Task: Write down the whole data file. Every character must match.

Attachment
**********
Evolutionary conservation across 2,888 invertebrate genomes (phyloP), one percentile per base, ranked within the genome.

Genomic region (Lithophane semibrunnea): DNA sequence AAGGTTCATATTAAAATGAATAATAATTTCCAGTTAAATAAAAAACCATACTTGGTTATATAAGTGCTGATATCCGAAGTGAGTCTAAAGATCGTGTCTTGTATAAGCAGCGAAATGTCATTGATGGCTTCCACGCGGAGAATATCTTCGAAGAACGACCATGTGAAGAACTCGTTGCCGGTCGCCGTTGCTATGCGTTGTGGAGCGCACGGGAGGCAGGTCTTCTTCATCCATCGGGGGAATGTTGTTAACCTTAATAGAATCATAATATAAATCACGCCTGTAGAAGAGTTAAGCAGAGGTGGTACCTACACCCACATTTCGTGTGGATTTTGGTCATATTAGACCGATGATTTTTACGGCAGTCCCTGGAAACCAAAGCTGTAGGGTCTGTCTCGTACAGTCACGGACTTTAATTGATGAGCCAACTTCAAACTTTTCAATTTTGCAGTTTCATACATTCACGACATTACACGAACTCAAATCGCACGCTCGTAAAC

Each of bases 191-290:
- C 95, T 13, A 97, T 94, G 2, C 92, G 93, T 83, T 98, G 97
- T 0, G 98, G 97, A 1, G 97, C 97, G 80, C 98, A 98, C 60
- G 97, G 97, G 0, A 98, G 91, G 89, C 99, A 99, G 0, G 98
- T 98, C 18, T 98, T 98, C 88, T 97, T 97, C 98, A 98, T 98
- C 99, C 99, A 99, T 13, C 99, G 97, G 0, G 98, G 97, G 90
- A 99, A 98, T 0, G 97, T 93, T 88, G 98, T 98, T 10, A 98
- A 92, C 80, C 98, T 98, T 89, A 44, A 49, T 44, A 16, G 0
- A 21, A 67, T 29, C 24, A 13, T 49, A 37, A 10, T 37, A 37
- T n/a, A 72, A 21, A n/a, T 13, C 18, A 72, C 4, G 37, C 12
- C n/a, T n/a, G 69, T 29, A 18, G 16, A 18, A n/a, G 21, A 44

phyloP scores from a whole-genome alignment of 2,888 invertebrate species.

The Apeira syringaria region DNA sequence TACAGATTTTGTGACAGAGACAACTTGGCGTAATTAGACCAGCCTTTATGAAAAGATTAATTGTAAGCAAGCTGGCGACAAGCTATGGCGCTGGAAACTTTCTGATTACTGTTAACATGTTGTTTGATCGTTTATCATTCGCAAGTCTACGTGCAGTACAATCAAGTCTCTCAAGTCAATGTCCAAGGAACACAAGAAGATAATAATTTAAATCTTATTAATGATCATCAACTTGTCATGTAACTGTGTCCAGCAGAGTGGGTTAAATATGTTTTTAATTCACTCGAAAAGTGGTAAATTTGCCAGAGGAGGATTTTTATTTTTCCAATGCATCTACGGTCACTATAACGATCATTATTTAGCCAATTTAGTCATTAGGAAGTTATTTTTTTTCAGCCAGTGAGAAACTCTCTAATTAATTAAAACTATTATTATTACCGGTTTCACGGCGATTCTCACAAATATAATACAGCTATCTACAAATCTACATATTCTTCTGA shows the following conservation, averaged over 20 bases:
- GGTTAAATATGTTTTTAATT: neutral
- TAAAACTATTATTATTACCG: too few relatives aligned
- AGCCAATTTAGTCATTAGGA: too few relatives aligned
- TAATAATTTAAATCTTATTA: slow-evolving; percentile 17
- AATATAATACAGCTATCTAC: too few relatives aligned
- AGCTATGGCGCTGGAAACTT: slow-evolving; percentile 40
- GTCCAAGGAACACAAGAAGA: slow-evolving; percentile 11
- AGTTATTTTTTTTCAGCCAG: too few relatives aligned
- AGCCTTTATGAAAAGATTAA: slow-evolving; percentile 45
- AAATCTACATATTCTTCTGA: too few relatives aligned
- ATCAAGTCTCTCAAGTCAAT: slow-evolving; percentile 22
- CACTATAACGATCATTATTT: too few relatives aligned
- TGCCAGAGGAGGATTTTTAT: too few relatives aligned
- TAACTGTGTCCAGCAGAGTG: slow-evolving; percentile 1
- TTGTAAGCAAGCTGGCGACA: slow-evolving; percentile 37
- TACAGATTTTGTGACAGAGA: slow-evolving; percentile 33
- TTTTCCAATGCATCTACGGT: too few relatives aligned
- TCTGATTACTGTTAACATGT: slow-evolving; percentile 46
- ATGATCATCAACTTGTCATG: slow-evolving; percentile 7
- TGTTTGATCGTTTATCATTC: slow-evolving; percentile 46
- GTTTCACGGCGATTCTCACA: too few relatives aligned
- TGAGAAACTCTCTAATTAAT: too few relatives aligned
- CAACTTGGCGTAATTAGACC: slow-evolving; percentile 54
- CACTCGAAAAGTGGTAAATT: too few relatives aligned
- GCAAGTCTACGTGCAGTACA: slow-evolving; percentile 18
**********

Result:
Evolutionary conservation across 2,888 invertebrate genomes (phyloP), one percentile per base, ranked within the genome.

Genomic region (Lithophane semibrunnea): DNA sequence AAGGTTCATATTAAAATGAATAATAATTTCCAGTTAAATAAAAAACCATACTTGGTTATATAAGTGCTGATATCCGAAGTGAGTCTAAAGATCGTGTCTTGTATAAGCAGCGAAATGTCATTGATGGCTTCCACGCGGAGAATATCTTCGAAGAACGACCATGTGAAGAACTCGTTGCCGGTCGCCGTTGCTATGCGTTGTGGAGCGCACGGGAGGCAGGTCTTCTTCATCCATCGGGGGAATGTTGTTAACCTTAATAGAATCATAATATAAATCACGCCTGTAGAAGAGTTAAGCAGAGGTGGTACCTACACCCACATTTCGTGTGGATTTTGGTCATATTAGACCGATGATTTTTACGGCAGTCCCTGGAAACCAAAGCTGTAGGGTCTGTCTCGTACAGTCACGGACTTTAATTGATGAGCCAACTTCAAACTTTTCAATTTTGCAGTTTCATACATTCACGACATTACACGAACTCAAATCGCACGCTCGTAAAC

Each of bases 191-290:
- C 95, T 13, A 97, T 94, G 2, C 92, G 93, T 83, T 98, G 97
- T 0, G 98, G 97, A 1, G 97, C 97, G 80, C 98, A 98, C 60
- G 97, G 97, G 0, A 98, G 91, G 89, C 99, A 99, G 0, G 98
- T 98, C 18, T 98, T 98, C 88, T 97, T 97, C 98, A 98, T 98
- C 99, C 99, A 99, T 13, C 99, G 97, G 0, G 98, G 97, G 90
- A 99, A 98, T 0, G 97, T 93, T 88, G 98, T 98, T 10, A 98
- A 92, C 80, C 98, T 98, T 89, A 44, A 49, T 44, A 16, G 0
- A 21, A 67, T 29, C 24, A 13, T 49, A 37, A 10, T 37, A 37
- T n/a, A 72, A 21, A n/a, T 13, C 18, A 72, C 4, G 37, C 12
- C n/a, T n/a, G 69, T 29, A 18, G 16, A 18, A n/a, G 21, A 44

phyloP scores from a whole-genome alignment of 2,888 invertebrate species.

The Apeira syringaria region DNA sequence TACAGATTTTGTGACAGAGACAACTTGGCGTAATTAGACCAGCCTTTATGAAAAGATTAATTGTAAGCAAGCTGGCGACAAGCTATGGCGCTGGAAACTTTCTGATTACTGTTAACATGTTGTTTGATCGTTTATCATTCGCAAGTCTACGTGCAGTACAATCAAGTCTCTCAAGTCAATGTCCAAGGAACACAAGAAGATAATAATTTAAATCTTATTAATGATCATCAACTTGTCATGTAACTGTGTCCAGCAGAGTGGGTTAAATATGTTTTTAATTCACTCGAAAAGTGGTAAATTTGCCAGAGGAGGATTTTTATTTTTCCAATGCATCTACGGTCACTATAACGATCATTATTTAGCCAATTTAGTCATTAGGAAGTTATTTTTTTTCAGCCAGTGAGAAACTCTCTAATTAATTAAAACTATTATTATTACCGGTTTCACGGCGATTCTCACAAATATAATACAGCTATCTACAAATCTACATATTCTTCTGA shows the following conservation, averaged over 20 bases:
- GGTTAAATATGTTTTTAATT: neutral
- TAAAACTATTATTATTACCG: too few relatives aligned
- AGCCAATTTAGTCATTAGGA: too few relatives aligned
- TAATAATTTAAATCTTATTA: slow-evolving; percentile 17
- AATATAATACAGCTATCTAC: too few relatives aligned
- AGCTATGGCGCTGGAAACTT: slow-evolving; percentile 40
- GTCCAAGGAACACAAGAAGA: slow-evolving; percentile 11
- AGTTATTTTTTTTCAGCCAG: too few relatives aligned
- AGCCTTTATGAAAAGATTAA: slow-evolving; percentile 45
- AAATCTACATATTCTTCTGA: too few relatives aligned
- ATCAAGTCTCTCAAGTCAAT: slow-evolving; percentile 22
- CACTATAACGATCATTATTT: too few relatives aligned
- TGCCAGAGGAGGATTTTTAT: too few relatives aligned
- TAACTGTGTCCAGCAGAGTG: slow-evolving; percentile 1
- TTGTAAGCAAGCTGGCGACA: slow-evolving; percentile 37
- TACAGATTTTGTGACAGAGA: slow-evolving; percentile 33
- TTTTCCAATGCATCTACGGT: too few relatives aligned
- TCTGATTACTGTTAACATGT: slow-evolving; percentile 46
- ATGATCATCAACTTGTCATG: slow-evolving; percentile 7
- TGTTTGATCGTTTATCATTC: slow-evolving; percentile 46
- GTTTCACGGCGATTCTCACA: too few relatives aligned
- TGAGAAACTCTCTAATTAAT: too few relatives aligned
- CAACTTGGCGTAATTAGACC: slow-evolving; percentile 54
- CACTCGAAAAGTGGTAAATT: too few relatives aligned
- GCAAGTCTACGTGCAGTACA: slow-evolving; percentile 18